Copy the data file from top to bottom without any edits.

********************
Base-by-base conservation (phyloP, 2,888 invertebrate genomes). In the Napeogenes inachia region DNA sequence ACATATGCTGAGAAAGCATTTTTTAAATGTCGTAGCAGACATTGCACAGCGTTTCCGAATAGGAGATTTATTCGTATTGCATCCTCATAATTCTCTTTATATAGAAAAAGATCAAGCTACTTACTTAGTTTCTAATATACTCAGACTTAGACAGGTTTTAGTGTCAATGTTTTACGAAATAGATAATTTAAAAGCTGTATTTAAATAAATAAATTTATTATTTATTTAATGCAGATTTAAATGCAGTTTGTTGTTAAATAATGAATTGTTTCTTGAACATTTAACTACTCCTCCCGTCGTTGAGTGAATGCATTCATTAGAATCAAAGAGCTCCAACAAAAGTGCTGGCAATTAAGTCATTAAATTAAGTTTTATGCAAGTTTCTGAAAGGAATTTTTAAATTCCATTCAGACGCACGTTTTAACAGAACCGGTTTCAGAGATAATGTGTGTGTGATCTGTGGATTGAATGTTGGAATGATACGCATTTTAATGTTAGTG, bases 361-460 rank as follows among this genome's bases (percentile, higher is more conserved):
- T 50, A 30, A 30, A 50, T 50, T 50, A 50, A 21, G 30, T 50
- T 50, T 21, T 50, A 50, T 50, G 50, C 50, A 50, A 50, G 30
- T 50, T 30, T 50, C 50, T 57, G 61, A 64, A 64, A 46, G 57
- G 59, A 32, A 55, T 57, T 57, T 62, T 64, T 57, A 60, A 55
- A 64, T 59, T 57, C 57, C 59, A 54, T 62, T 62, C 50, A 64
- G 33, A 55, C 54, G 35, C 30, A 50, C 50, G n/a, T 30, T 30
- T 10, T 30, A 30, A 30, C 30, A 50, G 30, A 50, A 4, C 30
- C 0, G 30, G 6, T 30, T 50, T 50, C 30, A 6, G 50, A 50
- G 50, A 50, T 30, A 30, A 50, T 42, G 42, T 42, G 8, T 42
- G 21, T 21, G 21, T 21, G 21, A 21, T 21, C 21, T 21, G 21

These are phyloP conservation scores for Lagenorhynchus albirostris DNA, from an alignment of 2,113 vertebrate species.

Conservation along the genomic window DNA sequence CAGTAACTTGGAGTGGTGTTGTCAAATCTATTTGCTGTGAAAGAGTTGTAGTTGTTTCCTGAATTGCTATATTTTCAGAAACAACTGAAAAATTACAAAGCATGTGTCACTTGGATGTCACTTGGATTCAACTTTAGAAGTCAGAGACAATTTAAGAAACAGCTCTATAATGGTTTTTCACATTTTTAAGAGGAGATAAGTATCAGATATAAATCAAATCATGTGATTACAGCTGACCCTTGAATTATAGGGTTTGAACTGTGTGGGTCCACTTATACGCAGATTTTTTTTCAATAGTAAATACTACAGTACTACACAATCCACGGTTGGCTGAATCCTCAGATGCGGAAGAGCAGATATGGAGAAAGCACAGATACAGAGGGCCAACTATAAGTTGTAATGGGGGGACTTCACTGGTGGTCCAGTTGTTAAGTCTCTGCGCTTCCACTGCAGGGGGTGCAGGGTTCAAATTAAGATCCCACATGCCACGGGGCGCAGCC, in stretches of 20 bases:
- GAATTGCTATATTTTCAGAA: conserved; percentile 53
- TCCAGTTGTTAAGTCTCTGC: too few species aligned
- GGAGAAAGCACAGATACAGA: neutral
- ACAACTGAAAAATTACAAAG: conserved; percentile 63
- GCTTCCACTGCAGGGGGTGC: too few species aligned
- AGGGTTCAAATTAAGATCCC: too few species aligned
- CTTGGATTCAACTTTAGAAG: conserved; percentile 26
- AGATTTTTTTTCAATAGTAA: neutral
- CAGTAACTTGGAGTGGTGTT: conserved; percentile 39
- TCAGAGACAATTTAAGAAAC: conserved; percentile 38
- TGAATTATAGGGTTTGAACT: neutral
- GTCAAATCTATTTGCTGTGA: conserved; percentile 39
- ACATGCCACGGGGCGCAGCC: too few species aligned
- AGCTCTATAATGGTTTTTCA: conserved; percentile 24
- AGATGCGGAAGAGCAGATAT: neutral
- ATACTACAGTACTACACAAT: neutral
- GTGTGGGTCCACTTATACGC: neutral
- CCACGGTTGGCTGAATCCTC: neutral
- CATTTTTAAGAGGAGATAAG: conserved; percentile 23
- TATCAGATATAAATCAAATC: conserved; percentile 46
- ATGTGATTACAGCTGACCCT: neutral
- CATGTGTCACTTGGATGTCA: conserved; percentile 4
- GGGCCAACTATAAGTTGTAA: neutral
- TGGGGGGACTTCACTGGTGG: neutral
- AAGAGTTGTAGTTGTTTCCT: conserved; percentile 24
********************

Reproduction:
Base-by-base conservation (phyloP, 2,888 invertebrate genomes). In the Napeogenes inachia region DNA sequence ACATATGCTGAGAAAGCATTTTTTAAATGTCGTAGCAGACATTGCACAGCGTTTCCGAATAGGAGATTTATTCGTATTGCATCCTCATAATTCTCTTTATATAGAAAAAGATCAAGCTACTTACTTAGTTTCTAATATACTCAGACTTAGACAGGTTTTAGTGTCAATGTTTTACGAAATAGATAATTTAAAAGCTGTATTTAAATAAATAAATTTATTATTTATTTAATGCAGATTTAAATGCAGTTTGTTGTTAAATAATGAATTGTTTCTTGAACATTTAACTACTCCTCCCGTCGTTGAGTGAATGCATTCATTAGAATCAAAGAGCTCCAACAAAAGTGCTGGCAATTAAGTCATTAAATTAAGTTTTATGCAAGTTTCTGAAAGGAATTTTTAAATTCCATTCAGACGCACGTTTTAACAGAACCGGTTTCAGAGATAATGTGTGTGTGATCTGTGGATTGAATGTTGGAATGATACGCATTTTAATGTTAGTG, bases 361-460 rank as follows among this genome's bases (percentile, higher is more conserved):
- T 50, A 30, A 30, A 50, T 50, T 50, A 50, A 21, G 30, T 50
- T 50, T 21, T 50, A 50, T 50, G 50, C 50, A 50, A 50, G 30
- T 50, T 30, T 50, C 50, T 57, G 61, A 64, A 64, A 46, G 57
- G 59, A 32, A 55, T 57, T 57, T 62, T 64, T 57, A 60, A 55
- A 64, T 59, T 57, C 57, C 59, A 54, T 62, T 62, C 50, A 64
- G 33, A 55, C 54, G 35, C 30, A 50, C 50, G n/a, T 30, T 30
- T 10, T 30, A 30, A 30, C 30, A 50, G 30, A 50, A 4, C 30
- C 0, G 30, G 6, T 30, T 50, T 50, C 30, A 6, G 50, A 50
- G 50, A 50, T 30, A 30, A 50, T 42, G 42, T 42, G 8, T 42
- G 21, T 21, G 21, T 21, G 21, A 21, T 21, C 21, T 21, G 21

These are phyloP conservation scores for Lagenorhynchus albirostris DNA, from an alignment of 2,113 vertebrate species.

Conservation along the genomic window DNA sequence CAGTAACTTGGAGTGGTGTTGTCAAATCTATTTGCTGTGAAAGAGTTGTAGTTGTTTCCTGAATTGCTATATTTTCAGAAACAACTGAAAAATTACAAAGCATGTGTCACTTGGATGTCACTTGGATTCAACTTTAGAAGTCAGAGACAATTTAAGAAACAGCTCTATAATGGTTTTTCACATTTTTAAGAGGAGATAAGTATCAGATATAAATCAAATCATGTGATTACAGCTGACCCTTGAATTATAGGGTTTGAACTGTGTGGGTCCACTTATACGCAGATTTTTTTTCAATAGTAAATACTACAGTACTACACAATCCACGGTTGGCTGAATCCTCAGATGCGGAAGAGCAGATATGGAGAAAGCACAGATACAGAGGGCCAACTATAAGTTGTAATGGGGGGACTTCACTGGTGGTCCAGTTGTTAAGTCTCTGCGCTTCCACTGCAGGGGGTGCAGGGTTCAAATTAAGATCCCACATGCCACGGGGCGCAGCC, in stretches of 20 bases:
- GAATTGCTATATTTTCAGAA: conserved; percentile 53
- TCCAGTTGTTAAGTCTCTGC: too few species aligned
- GGAGAAAGCACAGATACAGA: neutral
- ACAACTGAAAAATTACAAAG: conserved; percentile 63
- GCTTCCACTGCAGGGGGTGC: too few species aligned
- AGGGTTCAAATTAAGATCCC: too few species aligned
- CTTGGATTCAACTTTAGAAG: conserved; percentile 26
- AGATTTTTTTTCAATAGTAA: neutral
- CAGTAACTTGGAGTGGTGTT: conserved; percentile 39
- TCAGAGACAATTTAAGAAAC: conserved; percentile 38
- TGAATTATAGGGTTTGAACT: neutral
- GTCAAATCTATTTGCTGTGA: conserved; percentile 39
- ACATGCCACGGGGCGCAGCC: too few species aligned
- AGCTCTATAATGGTTTTTCA: conserved; percentile 24
- AGATGCGGAAGAGCAGATAT: neutral
- ATACTACAGTACTACACAAT: neutral
- GTGTGGGTCCACTTATACGC: neutral
- CCACGGTTGGCTGAATCCTC: neutral
- CATTTTTAAGAGGAGATAAG: conserved; percentile 23
- TATCAGATATAAATCAAATC: conserved; percentile 46
- ATGTGATTACAGCTGACCCT: neutral
- CATGTGTCACTTGGATGTCA: conserved; percentile 4
- GGGCCAACTATAAGTTGTAA: neutral
- TGGGGGGACTTCACTGGTGG: neutral
- AAGAGTTGTAGTTGTTTCCT: conserved; percentile 24